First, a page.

Wild Lectionary: Woven in the Depths

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Womb 2 Kovil BG Photo Credit: Fillipov Ivo, Creative Commons

Epiphany, Year B
Psalm 139:1-6, 13-18

By Ragan Sutterfield

E. Stanley Jones once wrote that if there is an instinct in the human heart to conceal there is also a deeper instict to reveal” (Victory Through Surrender). And yet, our culture keeps from authentic disclosure. We are invited, instead, to a kind of performative exposure, a way of revealing that also hides. We want to be known and seen but we do not trust those who might see us. We are afraid of what might happen if we are known, fully, authentically. So we manufacture disclosure on Facebook, hoping that in the commiseration of comments or praise of likes we will achieve what we are afraid to risk through a real openness. It is disclosure at the surface rather than at the depths.

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Wild Lectionary: Look to the Acorns

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Dark-eyed Junco
Photo Credit: Laurel Dykstra

Proper 28(33) A
Pentecost + 24

Matthew 25:14-30

By Ragan Sutterfield

I have been spending my mornings in the woods lately, a short hike before I begin to work on the tasks of the day. As fall finally arrives here in Arkansas the juncos have returned, twittering as they flash the white of their tails, and the long metallic notes of white-throated sparrows echo in the understory. Each step along the trails comes with a crunch, not only of the newly fallen leaves, but also of the acorns, cracking orange against the gray shale of the hillsides. Continue reading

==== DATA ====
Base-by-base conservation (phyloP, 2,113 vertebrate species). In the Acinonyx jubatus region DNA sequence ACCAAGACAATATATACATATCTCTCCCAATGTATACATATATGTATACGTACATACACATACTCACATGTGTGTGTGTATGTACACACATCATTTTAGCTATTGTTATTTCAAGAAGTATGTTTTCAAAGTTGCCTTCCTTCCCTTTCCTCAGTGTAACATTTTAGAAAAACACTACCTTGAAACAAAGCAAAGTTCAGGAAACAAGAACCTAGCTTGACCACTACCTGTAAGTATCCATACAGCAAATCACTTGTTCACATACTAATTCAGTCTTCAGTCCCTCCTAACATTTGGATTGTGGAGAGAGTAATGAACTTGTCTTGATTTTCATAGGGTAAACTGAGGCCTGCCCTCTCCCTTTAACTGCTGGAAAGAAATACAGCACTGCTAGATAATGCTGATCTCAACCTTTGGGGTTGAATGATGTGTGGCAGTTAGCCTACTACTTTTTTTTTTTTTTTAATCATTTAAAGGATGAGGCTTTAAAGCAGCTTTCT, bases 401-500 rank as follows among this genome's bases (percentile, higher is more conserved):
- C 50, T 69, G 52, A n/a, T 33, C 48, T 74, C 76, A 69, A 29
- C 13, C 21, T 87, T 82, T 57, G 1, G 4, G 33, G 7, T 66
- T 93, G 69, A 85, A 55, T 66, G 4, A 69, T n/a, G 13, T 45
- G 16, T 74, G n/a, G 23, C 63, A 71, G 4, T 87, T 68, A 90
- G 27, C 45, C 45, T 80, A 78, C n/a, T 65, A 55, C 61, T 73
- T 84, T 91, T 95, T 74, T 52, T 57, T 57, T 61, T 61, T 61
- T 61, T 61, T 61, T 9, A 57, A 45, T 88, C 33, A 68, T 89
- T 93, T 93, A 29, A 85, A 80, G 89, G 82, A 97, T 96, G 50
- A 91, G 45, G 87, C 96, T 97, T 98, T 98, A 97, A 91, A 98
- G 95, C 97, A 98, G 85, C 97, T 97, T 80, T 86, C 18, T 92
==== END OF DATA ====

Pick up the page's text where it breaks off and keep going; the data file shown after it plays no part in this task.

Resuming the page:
Wild Lectionary: The Coming of the Holy Breath

Djordje_Alfirevic_-_Breath_of_Earth

Djordje Alfirevic – Breath of Earth, CC 3.0 License

Pentecost

Acts 2:2-21
John 7:37-39
Psalm 104:25-35, 37

By Ragan Sutterfield

They were gathered for a festival of word and wheat, the harvest of plants grown from soil–breathing carbon, exhaling oxygen. Beneath the soil, the plant roots had spread a sugar feast for microbes who in turn gave their bodies for the wheat’s growth.  Those plants had now gone to seed, passing on their life to another season’s crop and in their abundance there was a harvest of bread for people and seed for birds and field mice and the life upon life that lives close to the ground.  It was at a festival for all these interactions, joined with a celebration of the coming of the Torah, those books that offered the story of a God who gives life to soil and cares about every detail of the material world.  The festival was Shavuot, Pentecost.  Continue reading